How to Become a Medical Office Administrator


Whether in clinics, hospitals, or even private practices, Medical Office Administrators, also sometimes called Medical Office Assistants (MOAs), are in high demand. The need for trained Medical Office Administrators is as high as the need for healthcare – especially in these uncertain times. In fact, the demand for them is so high that some cities and towns in British Columbia face a shortage of them.

About Medical Office Administrators

In this high opportunity occupation, Medical Office Administrators perform a variety of administrative and secretarial duties in doctor’s offices, medical clinics, and other medical settings. The role that they have is important as they contribute to the productivity and efficiency of the healthcare environment that they work in.

Smiling young woman nurse receptionist talking on phone while working in modern clinic medical office assistant

In their day-to-day work life, Medical Office Administrators perform a number of general and specialized tasks that are invaluable to the medical setting they work in. Some of the general tasks include entering and formatting electronically-based medical reports and correspondence and preparing spreadsheets and documents for the doctor to review. However, this isn’t all there is to their role. MOAs also perform a number of specialized tasks too including:

  • Scheduling and confirming medical appointments for patients
  • Delivering messages between doctors and patients
  • Interviewing patients to complete forms and case histories
  • Filling out insurance and other claim forms
  • Managing billing procedures
  • Ordering medical and regular office supplies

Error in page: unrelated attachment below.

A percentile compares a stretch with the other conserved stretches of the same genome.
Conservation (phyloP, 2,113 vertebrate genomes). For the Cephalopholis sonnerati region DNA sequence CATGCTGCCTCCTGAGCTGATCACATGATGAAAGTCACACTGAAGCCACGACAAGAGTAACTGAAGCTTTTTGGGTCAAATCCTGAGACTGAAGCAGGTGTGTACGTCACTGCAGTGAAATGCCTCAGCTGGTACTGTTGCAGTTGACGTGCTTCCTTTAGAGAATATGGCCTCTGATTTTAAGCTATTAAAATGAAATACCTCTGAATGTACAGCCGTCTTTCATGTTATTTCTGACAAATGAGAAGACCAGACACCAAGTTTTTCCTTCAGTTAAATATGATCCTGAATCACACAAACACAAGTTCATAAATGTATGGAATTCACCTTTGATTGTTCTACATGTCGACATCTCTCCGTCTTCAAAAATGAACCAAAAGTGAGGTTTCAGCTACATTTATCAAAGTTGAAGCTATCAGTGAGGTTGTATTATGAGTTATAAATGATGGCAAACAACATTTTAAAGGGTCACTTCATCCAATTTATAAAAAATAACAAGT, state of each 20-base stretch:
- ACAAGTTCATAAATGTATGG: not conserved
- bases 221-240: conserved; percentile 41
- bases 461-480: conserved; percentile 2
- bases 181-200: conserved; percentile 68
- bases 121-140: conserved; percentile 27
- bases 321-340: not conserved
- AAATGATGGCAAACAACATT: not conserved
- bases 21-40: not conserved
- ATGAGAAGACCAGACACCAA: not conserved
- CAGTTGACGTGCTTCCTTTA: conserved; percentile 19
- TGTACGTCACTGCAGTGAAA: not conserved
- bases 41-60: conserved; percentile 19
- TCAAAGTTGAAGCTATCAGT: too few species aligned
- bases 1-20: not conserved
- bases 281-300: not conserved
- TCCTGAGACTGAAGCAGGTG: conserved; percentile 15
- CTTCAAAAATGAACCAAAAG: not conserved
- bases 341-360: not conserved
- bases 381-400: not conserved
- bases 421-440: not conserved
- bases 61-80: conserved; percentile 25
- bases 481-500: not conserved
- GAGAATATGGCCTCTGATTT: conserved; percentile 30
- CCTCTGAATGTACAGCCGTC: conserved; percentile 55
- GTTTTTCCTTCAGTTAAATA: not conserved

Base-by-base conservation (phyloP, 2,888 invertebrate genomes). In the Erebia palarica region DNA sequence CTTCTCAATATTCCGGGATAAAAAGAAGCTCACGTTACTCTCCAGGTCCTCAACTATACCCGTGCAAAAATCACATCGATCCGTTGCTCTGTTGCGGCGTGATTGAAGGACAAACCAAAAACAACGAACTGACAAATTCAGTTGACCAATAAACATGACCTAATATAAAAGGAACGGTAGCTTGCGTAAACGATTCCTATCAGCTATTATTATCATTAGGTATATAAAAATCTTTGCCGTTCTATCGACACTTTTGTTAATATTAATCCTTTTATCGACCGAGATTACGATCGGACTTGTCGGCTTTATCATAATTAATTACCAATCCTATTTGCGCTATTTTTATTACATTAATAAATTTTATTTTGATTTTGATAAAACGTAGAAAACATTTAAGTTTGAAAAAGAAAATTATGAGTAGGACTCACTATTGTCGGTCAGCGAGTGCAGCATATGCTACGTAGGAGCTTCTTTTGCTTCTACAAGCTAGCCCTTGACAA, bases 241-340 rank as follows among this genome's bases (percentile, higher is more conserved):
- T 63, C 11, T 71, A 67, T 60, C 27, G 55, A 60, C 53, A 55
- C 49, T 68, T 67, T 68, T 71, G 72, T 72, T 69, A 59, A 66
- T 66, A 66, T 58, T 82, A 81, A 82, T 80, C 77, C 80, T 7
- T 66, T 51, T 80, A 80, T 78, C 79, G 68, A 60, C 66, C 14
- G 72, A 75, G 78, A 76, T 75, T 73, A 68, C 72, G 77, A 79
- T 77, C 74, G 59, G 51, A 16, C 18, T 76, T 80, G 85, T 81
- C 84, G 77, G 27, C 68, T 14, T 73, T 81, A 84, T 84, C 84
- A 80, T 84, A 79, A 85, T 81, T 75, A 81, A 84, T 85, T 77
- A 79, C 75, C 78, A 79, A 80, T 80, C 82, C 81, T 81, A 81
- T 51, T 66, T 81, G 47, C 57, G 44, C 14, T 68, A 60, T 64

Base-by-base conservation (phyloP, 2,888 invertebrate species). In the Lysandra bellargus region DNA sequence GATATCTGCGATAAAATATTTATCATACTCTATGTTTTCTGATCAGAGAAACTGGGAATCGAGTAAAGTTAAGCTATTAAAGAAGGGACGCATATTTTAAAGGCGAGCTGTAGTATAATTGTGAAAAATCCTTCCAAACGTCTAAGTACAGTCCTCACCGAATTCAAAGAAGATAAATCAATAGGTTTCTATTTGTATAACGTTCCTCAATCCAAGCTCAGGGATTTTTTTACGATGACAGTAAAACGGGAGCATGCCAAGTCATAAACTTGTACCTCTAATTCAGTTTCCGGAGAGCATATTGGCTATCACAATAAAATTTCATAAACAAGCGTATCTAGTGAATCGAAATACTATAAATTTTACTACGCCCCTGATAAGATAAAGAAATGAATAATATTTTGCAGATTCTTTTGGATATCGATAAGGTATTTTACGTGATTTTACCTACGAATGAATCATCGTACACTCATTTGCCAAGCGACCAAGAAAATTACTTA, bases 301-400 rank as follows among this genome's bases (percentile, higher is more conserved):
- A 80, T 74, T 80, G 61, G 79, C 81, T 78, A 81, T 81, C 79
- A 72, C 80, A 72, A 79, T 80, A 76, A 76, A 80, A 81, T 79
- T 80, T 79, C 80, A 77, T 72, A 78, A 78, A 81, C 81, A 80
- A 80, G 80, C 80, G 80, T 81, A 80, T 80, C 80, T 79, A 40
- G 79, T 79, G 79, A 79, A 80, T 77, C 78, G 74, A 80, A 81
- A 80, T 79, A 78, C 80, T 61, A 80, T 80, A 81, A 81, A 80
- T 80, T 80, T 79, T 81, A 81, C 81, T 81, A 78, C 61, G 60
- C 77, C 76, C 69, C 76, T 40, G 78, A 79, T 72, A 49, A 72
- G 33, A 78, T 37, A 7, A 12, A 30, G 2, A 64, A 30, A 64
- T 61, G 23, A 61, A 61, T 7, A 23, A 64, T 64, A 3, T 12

How to Become a Medical Office Administrator

If becoming a Medical Office Administrator sounds like something that interests you, here is how you can become one. In order to pursue a career as an MOA, you first need to complete secondary school. Once you complete secondary school, you can take a specialized program like a medical office administration program that will equip you with the skills you need to stand out to your future employers and do well in the field.

Some employers may also be looking for additional requirements like:

  • A typing speed of 50-65 words per minute and knowledge of spreadsheet and database software
  • Ability to use and understand electronic medical records (EMR)
  • Level 1 First Aid, CPR Level C and Workplace Hazardous Materials Information (WHMIS) certification

Where to Get Your Medical Office Administrator Training

At Sprott Shaw College, we have a Medical Office Administrator Program that prepares you with the skills you need to perform well in medical settings. The 33-week program includes training in medical terminology, assistant office procedures, MSP billing procedures, bookkeeping fundamentals, accounting principles, medical transcriptions, and practical applications.

We also have a variety of other programs that include additional training and/or practicum placements. Our Executive Medical Office Administrator Program with Practicum Program includes a practicum placement and expanded training in digital marketing, social media, human resources, and travel/event planning. Our Medical Office Administrator Health Unit Clerk Program includes supplementary training as a health unit clerk, which allows you to perform non-clinical tasks under the supervision of nursing staff and serve as the link between patients, physicians, nursing staff, and other departments.

You can see more of our other Medical Office Administrator Programs here.

To learn more about the field or program, contact one of our advisors below.

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